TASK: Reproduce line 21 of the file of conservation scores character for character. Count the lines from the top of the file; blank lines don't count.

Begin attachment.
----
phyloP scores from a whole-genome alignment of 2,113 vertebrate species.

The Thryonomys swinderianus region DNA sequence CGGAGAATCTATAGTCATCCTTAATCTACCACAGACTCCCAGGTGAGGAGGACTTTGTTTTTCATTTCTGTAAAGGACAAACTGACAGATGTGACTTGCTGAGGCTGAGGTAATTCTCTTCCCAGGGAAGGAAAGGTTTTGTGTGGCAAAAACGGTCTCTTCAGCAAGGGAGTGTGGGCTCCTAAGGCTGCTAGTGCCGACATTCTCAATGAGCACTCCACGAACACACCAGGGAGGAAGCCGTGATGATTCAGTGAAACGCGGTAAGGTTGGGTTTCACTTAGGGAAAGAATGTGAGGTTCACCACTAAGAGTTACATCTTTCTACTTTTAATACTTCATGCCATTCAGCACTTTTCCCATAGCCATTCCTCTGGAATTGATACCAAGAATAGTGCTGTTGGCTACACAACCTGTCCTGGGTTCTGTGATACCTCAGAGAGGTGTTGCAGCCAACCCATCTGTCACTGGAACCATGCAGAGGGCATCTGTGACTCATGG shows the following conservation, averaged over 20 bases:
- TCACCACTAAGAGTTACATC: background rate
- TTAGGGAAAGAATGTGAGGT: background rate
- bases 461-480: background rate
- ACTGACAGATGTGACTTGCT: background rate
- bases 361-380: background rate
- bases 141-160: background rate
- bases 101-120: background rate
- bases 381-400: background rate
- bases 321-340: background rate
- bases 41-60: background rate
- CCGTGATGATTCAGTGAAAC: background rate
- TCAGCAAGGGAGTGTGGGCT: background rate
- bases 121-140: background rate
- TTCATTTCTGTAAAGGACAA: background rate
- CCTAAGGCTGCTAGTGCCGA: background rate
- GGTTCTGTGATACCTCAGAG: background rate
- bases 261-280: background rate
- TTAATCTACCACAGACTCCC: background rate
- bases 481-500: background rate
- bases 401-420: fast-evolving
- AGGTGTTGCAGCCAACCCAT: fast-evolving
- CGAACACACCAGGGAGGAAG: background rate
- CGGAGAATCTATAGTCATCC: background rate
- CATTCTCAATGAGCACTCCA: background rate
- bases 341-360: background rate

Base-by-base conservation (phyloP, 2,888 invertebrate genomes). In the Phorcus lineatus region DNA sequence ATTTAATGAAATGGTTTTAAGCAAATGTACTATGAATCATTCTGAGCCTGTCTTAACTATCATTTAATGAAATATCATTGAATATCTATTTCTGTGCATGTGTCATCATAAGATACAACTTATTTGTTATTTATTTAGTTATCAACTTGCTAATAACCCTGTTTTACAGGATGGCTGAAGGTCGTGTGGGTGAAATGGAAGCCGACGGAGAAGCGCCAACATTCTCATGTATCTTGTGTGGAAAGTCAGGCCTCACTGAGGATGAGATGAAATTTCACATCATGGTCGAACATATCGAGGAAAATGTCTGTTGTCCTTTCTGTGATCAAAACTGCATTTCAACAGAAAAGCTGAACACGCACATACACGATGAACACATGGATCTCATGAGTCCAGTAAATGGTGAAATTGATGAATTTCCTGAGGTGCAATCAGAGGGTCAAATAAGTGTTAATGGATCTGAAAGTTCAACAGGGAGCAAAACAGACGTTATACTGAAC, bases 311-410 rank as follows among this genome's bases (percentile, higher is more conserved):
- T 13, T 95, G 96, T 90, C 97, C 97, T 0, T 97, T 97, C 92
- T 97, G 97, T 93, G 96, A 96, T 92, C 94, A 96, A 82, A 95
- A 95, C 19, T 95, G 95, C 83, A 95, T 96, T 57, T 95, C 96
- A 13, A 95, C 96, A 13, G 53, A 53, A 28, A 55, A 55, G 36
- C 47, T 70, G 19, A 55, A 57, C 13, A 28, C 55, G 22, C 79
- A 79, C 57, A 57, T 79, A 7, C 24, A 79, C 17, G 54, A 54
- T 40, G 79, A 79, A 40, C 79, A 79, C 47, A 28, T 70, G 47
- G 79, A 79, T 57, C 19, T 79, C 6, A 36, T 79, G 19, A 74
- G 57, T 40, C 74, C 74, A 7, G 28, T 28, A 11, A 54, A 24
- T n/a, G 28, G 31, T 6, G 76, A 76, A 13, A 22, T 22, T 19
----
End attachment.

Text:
- bases 481-500: background rate